Arizona legislators propose religious opt-out from mandated birth control coverage
President Obama got more than he bargained for when he proposed that all insurance carriers should be required to offer birth control pills for their female employees, whether it was against one’s conscience or not.
However, in Arizona, lawmakers would like to pass a bill – known as the Arizona Contraception Bill – that would allow all businesses to opt out of offering contraceptives.
Says Republican Arizona State Rep. Debbie Lesko, “Government shouldn’t be telling employers, Catholic organizations and mom-and-pop (businesses) to do something that’s against their moral beliefs.”
The bill would require women to tell their insurance carrier why they need birth control, allowing refusal if it is not to treat a medical condition. That way, if the woman needs it for something else – say, acne or treating cysts – she will still be able to attain it.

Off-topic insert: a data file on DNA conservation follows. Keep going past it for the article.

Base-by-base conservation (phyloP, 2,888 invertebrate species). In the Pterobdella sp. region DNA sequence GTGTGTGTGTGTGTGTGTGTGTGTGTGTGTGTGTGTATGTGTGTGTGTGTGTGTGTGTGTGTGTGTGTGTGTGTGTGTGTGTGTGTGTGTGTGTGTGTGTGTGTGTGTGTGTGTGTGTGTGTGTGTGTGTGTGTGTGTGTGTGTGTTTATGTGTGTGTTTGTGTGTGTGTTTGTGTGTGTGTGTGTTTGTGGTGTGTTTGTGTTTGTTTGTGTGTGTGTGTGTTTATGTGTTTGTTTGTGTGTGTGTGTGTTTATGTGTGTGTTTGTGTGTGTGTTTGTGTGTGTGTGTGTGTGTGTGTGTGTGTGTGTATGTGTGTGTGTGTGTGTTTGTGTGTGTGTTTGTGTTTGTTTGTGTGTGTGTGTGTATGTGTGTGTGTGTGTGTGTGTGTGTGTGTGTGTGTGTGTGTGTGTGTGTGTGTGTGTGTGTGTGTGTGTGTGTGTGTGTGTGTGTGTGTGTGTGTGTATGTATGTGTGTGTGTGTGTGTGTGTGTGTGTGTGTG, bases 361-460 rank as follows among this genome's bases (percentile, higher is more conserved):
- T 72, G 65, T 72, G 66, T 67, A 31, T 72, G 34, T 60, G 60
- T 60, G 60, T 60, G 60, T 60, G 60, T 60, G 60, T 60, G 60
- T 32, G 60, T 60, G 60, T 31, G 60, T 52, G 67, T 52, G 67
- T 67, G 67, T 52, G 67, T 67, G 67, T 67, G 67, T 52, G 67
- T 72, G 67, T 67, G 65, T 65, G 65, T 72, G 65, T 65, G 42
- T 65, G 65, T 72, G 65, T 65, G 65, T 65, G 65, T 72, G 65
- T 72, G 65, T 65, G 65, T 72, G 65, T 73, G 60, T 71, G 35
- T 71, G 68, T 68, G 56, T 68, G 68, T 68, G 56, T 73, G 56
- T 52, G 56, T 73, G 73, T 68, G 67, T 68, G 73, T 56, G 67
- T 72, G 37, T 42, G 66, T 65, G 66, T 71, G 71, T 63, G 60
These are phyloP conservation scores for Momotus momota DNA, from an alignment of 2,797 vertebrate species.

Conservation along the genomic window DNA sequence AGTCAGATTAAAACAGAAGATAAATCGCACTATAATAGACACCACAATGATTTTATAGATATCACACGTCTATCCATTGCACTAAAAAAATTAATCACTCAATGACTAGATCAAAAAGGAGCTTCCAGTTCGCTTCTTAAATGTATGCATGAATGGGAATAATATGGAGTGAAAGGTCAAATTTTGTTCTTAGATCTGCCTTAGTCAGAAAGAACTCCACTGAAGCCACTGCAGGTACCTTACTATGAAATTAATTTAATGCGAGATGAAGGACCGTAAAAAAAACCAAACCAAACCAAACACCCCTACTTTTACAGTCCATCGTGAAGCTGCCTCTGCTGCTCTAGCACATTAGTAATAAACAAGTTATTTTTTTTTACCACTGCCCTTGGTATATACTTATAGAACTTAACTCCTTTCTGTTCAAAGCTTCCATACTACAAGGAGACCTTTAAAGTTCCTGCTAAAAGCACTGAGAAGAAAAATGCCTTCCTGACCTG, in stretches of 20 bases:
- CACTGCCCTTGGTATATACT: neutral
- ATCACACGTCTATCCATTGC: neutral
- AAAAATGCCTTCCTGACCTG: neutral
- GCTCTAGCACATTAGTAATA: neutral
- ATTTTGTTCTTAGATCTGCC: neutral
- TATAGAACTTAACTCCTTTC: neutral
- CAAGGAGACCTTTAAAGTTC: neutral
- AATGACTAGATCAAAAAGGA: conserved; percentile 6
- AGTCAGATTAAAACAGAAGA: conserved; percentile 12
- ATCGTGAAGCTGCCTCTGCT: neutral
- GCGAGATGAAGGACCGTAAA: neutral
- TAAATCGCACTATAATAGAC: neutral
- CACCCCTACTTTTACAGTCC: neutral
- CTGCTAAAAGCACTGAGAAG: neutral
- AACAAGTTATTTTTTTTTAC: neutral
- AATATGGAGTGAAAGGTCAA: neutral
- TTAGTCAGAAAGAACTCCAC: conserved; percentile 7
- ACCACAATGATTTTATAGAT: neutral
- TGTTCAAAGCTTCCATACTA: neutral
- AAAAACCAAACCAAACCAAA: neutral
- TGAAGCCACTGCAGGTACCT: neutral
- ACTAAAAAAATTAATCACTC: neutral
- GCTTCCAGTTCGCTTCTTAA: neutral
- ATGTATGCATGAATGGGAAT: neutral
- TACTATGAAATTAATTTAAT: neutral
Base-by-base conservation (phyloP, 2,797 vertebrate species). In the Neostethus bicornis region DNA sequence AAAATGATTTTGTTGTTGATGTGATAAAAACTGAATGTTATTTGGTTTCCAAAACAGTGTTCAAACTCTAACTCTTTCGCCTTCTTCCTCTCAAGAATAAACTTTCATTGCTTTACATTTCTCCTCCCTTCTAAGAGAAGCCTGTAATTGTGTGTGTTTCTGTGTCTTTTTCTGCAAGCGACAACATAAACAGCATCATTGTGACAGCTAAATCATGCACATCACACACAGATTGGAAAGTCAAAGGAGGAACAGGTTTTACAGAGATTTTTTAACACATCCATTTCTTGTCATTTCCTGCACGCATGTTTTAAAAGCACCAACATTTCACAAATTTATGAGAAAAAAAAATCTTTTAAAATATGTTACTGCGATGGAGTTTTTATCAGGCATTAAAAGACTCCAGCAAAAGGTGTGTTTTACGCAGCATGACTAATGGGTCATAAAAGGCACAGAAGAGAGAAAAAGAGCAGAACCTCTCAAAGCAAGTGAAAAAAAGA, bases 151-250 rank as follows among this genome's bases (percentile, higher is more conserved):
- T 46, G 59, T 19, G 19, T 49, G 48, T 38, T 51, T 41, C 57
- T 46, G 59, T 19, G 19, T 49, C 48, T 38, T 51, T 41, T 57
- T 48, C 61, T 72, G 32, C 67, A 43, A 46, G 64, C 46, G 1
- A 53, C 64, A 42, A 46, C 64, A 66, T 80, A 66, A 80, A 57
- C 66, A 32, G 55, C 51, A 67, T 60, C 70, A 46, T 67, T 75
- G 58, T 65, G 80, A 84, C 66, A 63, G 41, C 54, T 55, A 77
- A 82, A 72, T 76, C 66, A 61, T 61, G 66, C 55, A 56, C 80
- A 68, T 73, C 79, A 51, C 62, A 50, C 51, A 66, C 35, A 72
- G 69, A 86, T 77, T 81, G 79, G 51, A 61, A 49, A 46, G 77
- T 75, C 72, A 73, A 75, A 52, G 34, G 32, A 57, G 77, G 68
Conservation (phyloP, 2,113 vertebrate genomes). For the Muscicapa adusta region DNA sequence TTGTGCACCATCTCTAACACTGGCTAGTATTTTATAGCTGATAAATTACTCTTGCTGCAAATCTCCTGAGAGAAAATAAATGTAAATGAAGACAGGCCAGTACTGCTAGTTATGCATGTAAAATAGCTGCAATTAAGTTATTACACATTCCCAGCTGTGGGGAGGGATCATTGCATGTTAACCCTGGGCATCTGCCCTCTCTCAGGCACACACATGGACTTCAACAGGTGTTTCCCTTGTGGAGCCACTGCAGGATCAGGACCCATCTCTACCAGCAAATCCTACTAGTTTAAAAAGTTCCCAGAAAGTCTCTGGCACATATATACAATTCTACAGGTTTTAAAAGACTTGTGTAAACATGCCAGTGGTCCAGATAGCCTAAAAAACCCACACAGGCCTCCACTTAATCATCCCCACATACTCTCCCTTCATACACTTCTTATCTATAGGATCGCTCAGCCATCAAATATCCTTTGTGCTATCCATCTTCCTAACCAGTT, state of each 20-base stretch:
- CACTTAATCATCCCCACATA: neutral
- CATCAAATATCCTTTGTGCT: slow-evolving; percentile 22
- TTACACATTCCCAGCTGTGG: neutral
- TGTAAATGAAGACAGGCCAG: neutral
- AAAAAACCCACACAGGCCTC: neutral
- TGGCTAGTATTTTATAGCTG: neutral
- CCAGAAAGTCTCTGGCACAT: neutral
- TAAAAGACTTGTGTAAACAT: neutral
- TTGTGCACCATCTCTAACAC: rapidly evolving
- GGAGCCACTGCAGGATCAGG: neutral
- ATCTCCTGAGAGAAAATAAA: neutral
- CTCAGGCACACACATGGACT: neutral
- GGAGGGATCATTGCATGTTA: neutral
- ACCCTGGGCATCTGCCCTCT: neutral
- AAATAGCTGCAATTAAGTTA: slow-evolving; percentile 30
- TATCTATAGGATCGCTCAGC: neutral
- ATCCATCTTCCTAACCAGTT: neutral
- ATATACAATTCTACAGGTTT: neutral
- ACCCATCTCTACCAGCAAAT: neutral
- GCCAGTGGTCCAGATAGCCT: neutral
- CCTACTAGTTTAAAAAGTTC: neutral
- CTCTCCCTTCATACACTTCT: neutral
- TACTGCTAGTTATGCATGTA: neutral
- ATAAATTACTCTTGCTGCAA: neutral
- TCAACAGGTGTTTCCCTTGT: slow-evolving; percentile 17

Arizona is one of twenty-six states that generally require insurance plans to cover contraceptives, but it also allows religious organizations to refuse. Under Obama’s mandate, that religious exemption would end.
This bill is under heavy fire from Democrats who say that it is not fair to women and that it will affect their privacy, but Lesko insists that “all my bill does is that an employer can opt out of the mandate if they have any religious objections.”